Saturday, August 04, 2007

What's wrong with "Access to Justice"?

Mr. Justice Bouck's blog centres on his ideas for civil justice reform, a hot topic in BC these days. There is no doubt that litigation is too expensive -- moreover, the explosion of e-mail discovery is making things much worse, and the trend shows no sign of abating. So good ideas for making the resolution of civil claims cheaper are urgently needed. Of course, so much has been said ad nauseum and the problem gets worse.

One critical issue is how we frame the question. It has become a cliché to characterize the aim of civil justice reform aVia Moin Yahya, I see that Bouck J. of the B.C. Supreme Court has started a blog. This is a pretty adventurous thing to do for a Canadian judge, and we wish him a hearty welcome to the 'sphere.
s better "access to justice." For a while, I just thought of this as synonymous with resolving legal claims more cheaply and quickly. But reading some of the discussion at The Court about class actions, I realize that the phrase imports a pro-litigation and pro-plaintiff bias. "Justice" is implicitly equated with legal process: more is better and the problem is that not everyone gets enough.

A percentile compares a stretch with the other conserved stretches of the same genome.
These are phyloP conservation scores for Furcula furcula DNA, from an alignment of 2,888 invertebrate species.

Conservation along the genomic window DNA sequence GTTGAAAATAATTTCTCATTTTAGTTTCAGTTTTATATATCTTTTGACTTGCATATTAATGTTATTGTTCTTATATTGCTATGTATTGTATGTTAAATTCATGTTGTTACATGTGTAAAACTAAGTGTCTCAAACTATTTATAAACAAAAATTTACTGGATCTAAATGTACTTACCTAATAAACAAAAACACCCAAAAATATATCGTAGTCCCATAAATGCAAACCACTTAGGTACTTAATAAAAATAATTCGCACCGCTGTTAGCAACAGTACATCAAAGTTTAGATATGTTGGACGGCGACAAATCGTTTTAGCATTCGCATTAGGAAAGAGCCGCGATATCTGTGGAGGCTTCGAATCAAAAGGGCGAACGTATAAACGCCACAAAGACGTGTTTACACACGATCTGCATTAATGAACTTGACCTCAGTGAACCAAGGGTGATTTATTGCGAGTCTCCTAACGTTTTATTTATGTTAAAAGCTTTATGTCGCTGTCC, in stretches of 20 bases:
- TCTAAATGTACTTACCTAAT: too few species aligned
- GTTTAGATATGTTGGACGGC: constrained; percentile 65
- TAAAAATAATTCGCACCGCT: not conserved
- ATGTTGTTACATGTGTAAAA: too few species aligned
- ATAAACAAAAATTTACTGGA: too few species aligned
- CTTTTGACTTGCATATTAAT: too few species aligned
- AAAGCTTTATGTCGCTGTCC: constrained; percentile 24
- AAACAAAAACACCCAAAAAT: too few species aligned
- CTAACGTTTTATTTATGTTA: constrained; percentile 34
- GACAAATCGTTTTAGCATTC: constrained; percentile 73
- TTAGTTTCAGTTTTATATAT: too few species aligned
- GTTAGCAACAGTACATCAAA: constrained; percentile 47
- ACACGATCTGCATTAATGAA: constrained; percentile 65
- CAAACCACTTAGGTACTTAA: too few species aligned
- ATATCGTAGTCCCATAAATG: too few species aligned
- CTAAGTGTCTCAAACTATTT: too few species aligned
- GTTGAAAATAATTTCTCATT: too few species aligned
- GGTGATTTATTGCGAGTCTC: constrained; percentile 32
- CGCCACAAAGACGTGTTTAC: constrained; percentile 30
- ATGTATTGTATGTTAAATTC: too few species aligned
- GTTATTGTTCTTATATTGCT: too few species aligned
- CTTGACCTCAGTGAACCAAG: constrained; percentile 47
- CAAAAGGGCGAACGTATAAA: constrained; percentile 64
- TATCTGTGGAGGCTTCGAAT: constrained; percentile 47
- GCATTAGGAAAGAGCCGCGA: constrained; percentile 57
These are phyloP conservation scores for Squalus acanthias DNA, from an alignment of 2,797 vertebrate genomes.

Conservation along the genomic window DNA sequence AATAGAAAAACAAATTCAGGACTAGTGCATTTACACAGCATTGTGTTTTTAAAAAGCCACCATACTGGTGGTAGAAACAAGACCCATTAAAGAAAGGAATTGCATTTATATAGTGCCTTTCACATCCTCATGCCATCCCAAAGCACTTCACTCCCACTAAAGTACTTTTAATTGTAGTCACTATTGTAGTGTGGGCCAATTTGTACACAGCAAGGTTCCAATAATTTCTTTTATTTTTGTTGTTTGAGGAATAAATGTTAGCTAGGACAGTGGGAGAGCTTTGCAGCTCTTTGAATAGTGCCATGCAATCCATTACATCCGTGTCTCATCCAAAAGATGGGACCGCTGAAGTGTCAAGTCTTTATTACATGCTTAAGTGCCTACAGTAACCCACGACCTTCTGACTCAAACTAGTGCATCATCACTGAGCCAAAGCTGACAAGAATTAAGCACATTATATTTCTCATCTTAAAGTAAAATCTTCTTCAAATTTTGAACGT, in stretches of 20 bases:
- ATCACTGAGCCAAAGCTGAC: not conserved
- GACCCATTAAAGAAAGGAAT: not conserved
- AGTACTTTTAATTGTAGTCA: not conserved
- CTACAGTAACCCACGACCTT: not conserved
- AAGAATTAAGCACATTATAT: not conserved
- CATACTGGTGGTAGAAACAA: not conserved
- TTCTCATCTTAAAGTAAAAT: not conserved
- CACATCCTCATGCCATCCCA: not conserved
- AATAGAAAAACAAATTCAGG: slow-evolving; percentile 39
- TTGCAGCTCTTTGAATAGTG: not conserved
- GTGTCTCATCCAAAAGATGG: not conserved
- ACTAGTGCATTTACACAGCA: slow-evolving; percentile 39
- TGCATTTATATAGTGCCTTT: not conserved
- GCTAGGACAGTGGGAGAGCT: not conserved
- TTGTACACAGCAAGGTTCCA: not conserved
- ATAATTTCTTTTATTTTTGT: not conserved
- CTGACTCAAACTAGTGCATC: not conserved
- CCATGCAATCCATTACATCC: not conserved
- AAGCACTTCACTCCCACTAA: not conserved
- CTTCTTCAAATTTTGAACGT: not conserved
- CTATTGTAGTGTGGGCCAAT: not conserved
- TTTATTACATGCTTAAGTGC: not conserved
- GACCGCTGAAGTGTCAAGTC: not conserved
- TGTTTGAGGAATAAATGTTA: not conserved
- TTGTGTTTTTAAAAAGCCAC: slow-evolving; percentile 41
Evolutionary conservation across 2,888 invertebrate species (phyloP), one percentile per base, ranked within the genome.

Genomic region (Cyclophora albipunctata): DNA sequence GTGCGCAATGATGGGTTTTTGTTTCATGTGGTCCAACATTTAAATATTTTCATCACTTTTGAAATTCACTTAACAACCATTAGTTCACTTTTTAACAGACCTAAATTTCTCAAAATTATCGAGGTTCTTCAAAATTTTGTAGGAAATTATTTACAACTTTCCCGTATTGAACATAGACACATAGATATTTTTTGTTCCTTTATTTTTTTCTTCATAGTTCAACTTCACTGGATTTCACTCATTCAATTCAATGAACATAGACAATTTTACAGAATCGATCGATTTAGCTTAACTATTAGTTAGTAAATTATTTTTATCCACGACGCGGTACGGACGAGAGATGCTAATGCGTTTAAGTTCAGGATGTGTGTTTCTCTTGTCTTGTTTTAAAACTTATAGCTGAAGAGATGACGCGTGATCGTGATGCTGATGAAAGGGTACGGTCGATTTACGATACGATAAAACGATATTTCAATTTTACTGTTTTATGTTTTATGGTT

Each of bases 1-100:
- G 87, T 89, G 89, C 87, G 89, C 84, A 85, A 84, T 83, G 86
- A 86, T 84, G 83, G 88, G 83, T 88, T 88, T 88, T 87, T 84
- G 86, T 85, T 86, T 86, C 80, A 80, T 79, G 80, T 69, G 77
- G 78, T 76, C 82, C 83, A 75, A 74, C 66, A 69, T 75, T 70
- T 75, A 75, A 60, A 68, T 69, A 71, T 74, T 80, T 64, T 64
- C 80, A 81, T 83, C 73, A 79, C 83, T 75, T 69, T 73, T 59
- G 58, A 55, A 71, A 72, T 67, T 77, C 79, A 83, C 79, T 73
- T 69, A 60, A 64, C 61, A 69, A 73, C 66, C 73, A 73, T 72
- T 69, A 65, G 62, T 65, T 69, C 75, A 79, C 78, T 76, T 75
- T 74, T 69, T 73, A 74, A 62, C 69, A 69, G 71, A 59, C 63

The trouble with conceiving these things is two-fold. First, litigation, like every other economic good, has opportunity costs. We want those to be internalized by those who are responsible for making the litigation necessary. Canadian cost rules are better at this than those in the US. But in the name of "access to justice", we have abandoned these rules for class actions and increasingly for constitutional challenges the courts approve of. Since the resources of the system are necessarily finite, this makes it harder for other valid claims to go forward, as well as imposing costs on defendants who may have no valid claim against them.

Second, unlike most economic goods, litigation isn't consensual. The defendant is there unwillingly. If the claim isn't valid, then there is an injustice in any of the costs and delay -- even if the claim is valid, then there is an injustice when those costs and delay are greater than they should be.

The insight that exploding litigation costs are preventing people with small claims from getting justice is a good one. But we need to be clear on what we should be trying to achieve: a system that determines the validity of claims as cheaply and quickly as is consistent with reasonable accuracy and public confidence.

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